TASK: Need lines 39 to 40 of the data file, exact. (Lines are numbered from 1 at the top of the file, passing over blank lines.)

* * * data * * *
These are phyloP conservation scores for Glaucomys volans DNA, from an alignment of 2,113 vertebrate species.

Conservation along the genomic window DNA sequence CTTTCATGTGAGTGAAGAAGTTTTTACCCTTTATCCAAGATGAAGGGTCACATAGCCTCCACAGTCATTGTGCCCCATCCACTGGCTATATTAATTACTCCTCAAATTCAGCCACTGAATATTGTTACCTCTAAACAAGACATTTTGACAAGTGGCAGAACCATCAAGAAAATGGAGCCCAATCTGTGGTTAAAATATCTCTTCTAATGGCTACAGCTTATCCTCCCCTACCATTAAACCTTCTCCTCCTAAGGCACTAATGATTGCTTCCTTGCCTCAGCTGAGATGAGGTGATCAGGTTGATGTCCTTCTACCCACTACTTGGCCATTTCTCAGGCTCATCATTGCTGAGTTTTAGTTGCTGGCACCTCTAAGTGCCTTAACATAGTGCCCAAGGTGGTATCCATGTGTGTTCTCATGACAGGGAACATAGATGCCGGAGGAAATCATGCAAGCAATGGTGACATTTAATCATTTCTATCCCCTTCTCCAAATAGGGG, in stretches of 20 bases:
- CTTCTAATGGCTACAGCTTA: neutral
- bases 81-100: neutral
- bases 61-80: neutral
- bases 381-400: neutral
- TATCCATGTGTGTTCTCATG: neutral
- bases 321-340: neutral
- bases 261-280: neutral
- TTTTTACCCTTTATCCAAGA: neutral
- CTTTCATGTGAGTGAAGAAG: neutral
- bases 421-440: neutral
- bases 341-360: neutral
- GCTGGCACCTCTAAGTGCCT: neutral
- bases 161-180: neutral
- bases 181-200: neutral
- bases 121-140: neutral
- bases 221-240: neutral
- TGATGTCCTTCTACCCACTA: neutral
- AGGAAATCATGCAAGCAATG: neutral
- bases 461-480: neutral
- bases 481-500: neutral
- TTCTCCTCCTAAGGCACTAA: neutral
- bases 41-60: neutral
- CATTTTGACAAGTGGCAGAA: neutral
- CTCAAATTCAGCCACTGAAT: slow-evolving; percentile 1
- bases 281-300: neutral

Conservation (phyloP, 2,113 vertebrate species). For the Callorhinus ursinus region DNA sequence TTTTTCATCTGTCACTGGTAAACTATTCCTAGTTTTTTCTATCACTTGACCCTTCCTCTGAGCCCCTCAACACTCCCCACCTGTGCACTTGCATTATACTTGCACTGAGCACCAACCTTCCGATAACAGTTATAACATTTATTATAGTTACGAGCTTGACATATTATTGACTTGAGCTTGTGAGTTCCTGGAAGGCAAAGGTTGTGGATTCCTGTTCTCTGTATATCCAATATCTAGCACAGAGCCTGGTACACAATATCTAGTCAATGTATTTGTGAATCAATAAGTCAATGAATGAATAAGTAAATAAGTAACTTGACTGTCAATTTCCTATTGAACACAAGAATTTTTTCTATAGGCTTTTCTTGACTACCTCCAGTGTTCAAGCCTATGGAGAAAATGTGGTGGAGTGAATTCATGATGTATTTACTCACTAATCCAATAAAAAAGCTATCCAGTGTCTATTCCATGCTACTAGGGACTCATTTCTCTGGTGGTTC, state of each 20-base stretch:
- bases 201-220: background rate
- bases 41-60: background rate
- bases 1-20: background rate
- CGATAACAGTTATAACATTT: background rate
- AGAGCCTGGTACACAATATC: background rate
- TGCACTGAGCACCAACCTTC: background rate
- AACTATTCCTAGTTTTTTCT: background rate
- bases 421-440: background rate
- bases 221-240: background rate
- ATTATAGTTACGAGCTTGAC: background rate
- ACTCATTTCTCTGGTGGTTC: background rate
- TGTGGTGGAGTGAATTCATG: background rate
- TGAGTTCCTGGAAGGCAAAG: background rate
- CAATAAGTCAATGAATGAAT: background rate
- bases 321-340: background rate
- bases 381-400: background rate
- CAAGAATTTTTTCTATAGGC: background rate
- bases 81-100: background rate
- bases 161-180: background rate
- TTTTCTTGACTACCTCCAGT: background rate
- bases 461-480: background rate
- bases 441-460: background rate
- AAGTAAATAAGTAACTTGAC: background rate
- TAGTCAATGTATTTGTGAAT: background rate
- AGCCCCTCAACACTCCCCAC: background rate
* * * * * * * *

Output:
- ACTCATTTCTCTGGTGGTTC: background rate
- TGTGGTGGAGTGAATTCATG: background rate